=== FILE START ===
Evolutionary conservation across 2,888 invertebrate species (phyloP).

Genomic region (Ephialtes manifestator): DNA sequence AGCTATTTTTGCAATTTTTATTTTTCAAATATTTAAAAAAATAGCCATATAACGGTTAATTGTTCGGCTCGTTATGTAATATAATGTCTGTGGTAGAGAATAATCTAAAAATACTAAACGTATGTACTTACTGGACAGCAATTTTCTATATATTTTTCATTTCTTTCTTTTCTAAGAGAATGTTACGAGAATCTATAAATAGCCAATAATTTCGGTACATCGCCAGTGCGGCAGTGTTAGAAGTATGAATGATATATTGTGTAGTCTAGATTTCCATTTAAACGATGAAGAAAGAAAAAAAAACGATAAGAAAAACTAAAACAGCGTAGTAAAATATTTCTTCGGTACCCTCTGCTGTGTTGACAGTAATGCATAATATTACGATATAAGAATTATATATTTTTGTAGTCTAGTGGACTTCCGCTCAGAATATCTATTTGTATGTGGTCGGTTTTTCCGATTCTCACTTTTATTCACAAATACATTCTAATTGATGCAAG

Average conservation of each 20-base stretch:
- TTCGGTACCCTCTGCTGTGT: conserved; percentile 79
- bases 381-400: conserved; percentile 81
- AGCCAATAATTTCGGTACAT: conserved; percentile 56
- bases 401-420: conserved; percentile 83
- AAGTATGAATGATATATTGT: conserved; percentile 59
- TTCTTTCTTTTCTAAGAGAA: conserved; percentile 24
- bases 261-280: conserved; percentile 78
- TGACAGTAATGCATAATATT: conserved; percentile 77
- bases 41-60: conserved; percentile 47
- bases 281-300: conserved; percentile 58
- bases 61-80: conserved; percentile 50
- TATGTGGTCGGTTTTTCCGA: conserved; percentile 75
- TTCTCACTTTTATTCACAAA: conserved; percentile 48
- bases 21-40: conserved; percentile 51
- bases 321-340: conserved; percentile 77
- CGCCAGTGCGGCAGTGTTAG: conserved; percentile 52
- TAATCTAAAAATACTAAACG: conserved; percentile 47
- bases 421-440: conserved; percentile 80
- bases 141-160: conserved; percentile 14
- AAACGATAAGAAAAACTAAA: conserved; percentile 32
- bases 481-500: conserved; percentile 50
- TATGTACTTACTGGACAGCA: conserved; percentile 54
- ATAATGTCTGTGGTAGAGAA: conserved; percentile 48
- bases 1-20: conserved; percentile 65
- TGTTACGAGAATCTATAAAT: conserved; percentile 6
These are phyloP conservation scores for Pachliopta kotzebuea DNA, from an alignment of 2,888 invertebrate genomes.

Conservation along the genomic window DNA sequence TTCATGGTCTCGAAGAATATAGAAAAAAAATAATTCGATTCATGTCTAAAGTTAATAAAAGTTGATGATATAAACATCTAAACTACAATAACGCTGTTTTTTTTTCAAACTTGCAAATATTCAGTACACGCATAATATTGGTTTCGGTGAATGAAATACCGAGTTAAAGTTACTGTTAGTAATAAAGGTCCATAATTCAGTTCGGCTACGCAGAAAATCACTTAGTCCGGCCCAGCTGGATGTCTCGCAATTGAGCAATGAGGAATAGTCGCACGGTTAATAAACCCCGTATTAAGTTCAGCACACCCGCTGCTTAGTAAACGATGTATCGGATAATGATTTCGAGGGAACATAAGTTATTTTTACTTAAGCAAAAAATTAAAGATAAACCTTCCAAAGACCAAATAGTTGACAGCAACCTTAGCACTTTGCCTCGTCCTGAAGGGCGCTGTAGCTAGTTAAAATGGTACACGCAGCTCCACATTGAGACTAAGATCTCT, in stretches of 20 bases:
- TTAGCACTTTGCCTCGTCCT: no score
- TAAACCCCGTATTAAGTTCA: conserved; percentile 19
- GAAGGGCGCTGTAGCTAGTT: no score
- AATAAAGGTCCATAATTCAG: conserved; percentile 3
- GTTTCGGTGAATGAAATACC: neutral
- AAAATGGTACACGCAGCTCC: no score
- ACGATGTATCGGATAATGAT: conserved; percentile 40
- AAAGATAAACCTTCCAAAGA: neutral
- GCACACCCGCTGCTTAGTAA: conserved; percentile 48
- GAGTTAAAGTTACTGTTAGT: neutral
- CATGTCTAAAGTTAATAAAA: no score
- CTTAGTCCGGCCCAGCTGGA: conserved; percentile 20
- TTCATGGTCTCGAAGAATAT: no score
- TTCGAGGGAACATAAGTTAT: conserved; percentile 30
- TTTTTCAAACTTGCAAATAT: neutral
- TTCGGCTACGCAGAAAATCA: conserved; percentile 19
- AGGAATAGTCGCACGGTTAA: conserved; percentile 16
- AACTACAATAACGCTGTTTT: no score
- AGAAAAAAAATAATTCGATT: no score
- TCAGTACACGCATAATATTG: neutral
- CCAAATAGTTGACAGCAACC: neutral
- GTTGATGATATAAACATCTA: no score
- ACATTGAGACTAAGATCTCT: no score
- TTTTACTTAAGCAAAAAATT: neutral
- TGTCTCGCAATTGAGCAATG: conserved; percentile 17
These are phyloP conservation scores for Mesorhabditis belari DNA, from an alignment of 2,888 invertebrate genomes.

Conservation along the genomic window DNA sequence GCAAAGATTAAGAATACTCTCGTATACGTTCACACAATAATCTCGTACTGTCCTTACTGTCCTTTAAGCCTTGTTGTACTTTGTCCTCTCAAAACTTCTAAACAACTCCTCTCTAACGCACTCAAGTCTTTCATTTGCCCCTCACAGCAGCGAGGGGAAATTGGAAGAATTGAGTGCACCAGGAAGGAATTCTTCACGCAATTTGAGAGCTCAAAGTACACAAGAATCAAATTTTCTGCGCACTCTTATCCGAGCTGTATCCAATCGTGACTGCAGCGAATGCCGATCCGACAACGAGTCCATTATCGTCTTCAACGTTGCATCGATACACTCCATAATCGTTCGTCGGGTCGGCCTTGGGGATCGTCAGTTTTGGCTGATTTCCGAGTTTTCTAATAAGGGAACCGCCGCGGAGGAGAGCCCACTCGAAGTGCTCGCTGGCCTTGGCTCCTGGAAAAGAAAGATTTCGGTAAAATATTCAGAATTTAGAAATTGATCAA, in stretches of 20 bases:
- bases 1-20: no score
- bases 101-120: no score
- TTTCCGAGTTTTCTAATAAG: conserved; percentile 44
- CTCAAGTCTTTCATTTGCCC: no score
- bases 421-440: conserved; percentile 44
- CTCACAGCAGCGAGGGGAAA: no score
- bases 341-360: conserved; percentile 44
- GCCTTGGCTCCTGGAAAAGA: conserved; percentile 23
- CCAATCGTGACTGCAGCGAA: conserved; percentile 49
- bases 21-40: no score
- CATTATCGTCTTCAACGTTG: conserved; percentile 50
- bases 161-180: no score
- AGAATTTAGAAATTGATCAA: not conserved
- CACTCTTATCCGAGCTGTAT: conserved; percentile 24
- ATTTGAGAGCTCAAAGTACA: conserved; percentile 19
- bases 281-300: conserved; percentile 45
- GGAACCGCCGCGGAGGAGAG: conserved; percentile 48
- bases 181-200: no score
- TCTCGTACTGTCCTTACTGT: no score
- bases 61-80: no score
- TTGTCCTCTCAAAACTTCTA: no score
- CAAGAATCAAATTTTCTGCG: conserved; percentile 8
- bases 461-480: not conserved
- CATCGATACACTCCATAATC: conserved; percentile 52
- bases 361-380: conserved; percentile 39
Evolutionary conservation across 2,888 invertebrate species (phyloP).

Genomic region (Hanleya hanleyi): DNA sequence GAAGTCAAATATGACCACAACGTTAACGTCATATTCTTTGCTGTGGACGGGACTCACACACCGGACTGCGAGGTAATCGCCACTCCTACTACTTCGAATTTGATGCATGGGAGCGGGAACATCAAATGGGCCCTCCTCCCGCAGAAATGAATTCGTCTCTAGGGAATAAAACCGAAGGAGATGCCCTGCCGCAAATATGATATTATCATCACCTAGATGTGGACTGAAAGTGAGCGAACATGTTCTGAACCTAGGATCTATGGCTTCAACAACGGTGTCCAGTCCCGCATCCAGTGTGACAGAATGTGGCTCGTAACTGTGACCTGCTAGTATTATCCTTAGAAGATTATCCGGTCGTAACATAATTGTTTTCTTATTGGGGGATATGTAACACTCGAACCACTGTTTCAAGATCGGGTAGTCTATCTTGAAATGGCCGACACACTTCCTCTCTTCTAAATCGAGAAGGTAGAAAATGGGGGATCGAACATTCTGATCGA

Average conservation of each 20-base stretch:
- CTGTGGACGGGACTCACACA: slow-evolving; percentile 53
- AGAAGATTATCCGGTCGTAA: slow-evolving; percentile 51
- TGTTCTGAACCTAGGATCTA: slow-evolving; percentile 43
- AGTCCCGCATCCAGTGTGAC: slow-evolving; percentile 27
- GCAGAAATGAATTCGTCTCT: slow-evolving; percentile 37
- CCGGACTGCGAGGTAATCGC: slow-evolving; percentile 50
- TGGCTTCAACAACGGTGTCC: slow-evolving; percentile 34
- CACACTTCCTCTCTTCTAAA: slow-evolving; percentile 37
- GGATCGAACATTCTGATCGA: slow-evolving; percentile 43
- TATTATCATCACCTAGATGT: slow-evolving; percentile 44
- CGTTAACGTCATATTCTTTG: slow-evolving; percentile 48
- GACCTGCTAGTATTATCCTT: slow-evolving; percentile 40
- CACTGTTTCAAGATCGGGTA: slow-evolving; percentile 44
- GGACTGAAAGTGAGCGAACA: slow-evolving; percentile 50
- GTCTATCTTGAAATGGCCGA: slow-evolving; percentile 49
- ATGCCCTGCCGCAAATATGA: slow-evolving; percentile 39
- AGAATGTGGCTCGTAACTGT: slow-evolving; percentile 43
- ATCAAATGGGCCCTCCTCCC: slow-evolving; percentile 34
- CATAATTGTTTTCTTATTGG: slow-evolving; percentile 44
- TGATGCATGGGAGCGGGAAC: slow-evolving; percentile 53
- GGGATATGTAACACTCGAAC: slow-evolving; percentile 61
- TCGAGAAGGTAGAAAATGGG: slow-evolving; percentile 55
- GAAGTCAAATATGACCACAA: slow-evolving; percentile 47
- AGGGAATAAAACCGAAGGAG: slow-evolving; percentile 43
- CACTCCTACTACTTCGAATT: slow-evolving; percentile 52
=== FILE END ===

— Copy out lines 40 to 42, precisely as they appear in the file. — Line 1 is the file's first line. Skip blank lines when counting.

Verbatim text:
- GAGTTAAAGTTACTGTTAGT: neutral
- CATGTCTAAAGTTAATAAAA: no score
- CTTAGTCCGGCCCAGCTGGA: conserved; percentile 20